How to Talk to Your Web Developer

If there’s ever a language considered missing from Google Translate (or any other major online language translator), it’s certainly the language web developers speak.

Even Facebook acknowledges obscure user-languages such as Pirate and Esperanto. So, why not show the same love towards web developers? Aren’t all the latest and greatest websites created by this magical developer language? Is there no hope for a world where techies and non-techies can finally understand each other?

Here’s a dirty little secret…
Believe it or not, even web developers occasionally experience tech-overload. When those rare moments hit, web developers are just as likely to tilt their gazes, pretend to look serious, and watch the conversations fly over their heads.

The world of technical web-developer jargon is far too vast to conquer — even for experts. But there is some good news — there are tricks to help you understand your web developer.

Tips to Ease Tech-Talk Pains

1. Pay attention
Web developers are people too, so it’s human nature to want the listener to be genuinely interested. At times, it may seem that developers speak in irrelevance, but consider this: Where else can you find a group of people that can become so passionate, by the mere mention of work? Let them talk.

2. Know the end-product
It takes a surprising amount of imagination to envision how the end-product will work. Ironically, the task is incredibly mundane and slow. Keep in mind, a lack of vision for the end-product makes it that much harder for your web developer to give you an answer. In the case where you’re having trouble envisioning the end-product, you can always ask for help — this gives the web developer time to review and strategize the technical process and creates a smooth transition from planning to programing. Begrudgingly or not, every web developer will agree that their active participation is a good idea.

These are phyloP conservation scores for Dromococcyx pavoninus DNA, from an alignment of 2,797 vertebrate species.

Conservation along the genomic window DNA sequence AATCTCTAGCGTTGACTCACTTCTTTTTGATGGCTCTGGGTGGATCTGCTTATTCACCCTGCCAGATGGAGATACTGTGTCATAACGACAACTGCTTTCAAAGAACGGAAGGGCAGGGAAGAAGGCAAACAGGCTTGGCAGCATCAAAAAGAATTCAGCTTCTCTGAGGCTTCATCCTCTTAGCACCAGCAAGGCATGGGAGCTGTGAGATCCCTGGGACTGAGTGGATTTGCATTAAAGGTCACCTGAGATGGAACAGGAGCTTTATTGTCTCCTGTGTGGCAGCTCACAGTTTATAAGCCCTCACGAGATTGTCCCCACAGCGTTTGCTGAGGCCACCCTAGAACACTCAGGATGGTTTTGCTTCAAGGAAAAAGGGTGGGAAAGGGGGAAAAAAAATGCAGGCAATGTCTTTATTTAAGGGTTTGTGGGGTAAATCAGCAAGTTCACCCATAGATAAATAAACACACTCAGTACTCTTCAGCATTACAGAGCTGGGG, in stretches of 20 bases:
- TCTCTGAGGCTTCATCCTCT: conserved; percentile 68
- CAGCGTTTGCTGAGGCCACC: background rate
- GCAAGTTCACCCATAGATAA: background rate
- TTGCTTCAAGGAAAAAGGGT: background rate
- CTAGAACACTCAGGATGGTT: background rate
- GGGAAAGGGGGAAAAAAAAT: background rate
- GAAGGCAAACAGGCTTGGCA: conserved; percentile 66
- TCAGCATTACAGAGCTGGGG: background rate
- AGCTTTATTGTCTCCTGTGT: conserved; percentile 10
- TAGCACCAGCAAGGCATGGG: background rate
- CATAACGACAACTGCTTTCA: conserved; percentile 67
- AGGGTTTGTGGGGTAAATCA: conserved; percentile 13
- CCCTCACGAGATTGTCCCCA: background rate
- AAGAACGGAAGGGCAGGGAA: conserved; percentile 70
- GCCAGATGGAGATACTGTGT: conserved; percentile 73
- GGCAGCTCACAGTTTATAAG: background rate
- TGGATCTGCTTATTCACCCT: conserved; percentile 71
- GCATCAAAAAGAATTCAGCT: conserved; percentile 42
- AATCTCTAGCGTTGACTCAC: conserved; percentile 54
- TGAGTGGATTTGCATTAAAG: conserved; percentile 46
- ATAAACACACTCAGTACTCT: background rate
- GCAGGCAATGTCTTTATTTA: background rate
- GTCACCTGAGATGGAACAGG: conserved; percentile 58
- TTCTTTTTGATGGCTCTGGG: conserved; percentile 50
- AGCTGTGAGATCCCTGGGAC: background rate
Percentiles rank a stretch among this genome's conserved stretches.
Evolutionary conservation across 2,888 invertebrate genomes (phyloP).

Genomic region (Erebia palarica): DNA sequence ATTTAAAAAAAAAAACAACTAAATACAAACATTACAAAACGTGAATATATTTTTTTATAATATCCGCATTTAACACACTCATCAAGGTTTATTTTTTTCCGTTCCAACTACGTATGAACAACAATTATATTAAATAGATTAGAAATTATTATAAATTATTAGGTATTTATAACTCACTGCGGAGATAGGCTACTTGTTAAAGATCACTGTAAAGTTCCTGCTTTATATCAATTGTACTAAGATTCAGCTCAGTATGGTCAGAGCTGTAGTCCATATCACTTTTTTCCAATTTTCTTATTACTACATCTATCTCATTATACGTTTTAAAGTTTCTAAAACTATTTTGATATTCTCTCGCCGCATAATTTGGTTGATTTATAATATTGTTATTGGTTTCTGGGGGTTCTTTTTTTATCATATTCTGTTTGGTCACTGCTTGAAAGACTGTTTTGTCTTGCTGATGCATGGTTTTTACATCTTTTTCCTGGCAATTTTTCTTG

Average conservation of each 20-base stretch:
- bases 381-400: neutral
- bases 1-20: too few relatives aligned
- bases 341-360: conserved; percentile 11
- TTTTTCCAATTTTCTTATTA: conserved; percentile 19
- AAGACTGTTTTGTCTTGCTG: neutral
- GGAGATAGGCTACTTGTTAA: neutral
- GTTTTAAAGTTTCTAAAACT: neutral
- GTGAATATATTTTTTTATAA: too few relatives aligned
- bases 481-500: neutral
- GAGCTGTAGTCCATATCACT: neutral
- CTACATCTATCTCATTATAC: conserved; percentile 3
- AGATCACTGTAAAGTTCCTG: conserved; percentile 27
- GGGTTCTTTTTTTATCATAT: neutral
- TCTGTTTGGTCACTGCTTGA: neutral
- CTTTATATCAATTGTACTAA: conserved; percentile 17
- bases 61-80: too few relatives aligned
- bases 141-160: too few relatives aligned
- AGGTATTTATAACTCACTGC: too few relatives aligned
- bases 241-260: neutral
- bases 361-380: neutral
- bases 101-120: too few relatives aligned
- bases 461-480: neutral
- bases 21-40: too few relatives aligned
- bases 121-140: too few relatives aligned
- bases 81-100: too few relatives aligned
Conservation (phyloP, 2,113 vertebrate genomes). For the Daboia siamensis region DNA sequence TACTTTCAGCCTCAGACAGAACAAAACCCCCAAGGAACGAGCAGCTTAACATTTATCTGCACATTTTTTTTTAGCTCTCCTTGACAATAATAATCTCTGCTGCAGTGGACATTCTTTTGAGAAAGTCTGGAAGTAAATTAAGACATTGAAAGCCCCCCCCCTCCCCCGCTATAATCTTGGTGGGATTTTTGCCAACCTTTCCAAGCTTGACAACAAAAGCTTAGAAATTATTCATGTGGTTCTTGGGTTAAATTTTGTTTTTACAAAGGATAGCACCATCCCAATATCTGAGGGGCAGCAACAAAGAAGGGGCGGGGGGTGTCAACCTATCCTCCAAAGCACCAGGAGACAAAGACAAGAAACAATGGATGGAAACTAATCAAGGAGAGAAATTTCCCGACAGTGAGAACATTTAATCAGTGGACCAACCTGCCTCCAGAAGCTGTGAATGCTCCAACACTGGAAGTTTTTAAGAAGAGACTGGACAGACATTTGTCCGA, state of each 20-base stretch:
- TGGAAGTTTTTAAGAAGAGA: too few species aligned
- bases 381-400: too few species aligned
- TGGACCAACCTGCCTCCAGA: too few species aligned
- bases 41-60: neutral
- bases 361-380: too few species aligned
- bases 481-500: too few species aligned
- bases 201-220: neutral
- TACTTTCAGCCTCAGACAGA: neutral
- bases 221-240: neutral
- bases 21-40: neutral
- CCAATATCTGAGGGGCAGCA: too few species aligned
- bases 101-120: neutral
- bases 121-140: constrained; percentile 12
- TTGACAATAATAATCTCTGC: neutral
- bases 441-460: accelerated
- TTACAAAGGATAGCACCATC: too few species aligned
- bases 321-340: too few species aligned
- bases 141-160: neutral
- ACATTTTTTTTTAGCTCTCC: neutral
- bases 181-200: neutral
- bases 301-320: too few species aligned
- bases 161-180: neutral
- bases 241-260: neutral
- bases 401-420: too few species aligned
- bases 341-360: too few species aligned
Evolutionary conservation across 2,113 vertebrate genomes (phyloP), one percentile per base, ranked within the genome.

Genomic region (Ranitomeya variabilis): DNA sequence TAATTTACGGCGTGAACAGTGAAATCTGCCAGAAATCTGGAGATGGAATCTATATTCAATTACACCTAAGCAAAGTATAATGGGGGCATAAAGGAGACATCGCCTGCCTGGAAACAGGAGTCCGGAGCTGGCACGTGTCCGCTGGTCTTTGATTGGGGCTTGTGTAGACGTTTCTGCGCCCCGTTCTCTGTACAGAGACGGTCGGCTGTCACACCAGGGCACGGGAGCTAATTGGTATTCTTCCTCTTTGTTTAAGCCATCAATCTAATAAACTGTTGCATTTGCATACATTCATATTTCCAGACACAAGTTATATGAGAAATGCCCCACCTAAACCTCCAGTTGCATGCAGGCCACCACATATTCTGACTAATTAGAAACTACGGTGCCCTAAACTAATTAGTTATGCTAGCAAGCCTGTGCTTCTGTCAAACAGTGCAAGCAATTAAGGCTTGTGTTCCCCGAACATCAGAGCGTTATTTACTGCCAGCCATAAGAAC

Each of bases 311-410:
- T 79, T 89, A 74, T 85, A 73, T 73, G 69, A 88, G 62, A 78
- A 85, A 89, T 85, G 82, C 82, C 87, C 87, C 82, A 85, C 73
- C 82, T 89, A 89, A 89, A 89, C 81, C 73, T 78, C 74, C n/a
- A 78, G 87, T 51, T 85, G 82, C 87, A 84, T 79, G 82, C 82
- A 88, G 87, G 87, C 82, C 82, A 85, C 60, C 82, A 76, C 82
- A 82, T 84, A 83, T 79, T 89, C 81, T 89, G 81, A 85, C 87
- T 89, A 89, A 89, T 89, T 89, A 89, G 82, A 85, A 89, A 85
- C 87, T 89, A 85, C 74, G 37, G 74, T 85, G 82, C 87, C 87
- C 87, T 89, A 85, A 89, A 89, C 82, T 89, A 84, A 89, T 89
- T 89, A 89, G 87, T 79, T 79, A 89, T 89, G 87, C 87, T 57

3. Be prepared
Before engaging with your web developer, it helps to organize your approach. Always consider the desired results of your target projects. Think of what the web developers might need to achieve these goals. Will the developer need passwords to gain types of access? Or more experienced questions could be: Are there any existing issues with the site? Should the web developer check for issues before starting on a project?

4. Understand the solution
Never hesitate to ask about the process of labor. You may feel that this will create a drawn-out response, but this can also tether the web developer back to Earth should you feel the conversation is elevating too far in terms of level of effort. Keep in mind that web developers often offer solutions in two ways: 1. Either to optimize their own workflow or 2. Further enrich the user experience. Either options are worthwhile investments.

5. Don’t assume it’s easy
Giving a task to a web developer is like playing Jenga. The premise is simple — move a lower block of wood and place it on the top while trying to keep the entire structure from collapsing. Unfortunately, not all projects are neatly stacked. Most web developers would prefer to give accurate answers, but it’s easy to imagine the uncertainty web developers face when they can’t see the code they’ll be working with.

In the greater scheme of things, learning to talk to your web developer is part of a process which fully utilizes the dynamics of your team. Despite the undeniable amount of great effort you must make even with all the aforementioned tips, the benefits are definitely worth it — clear communication with all those you work with.

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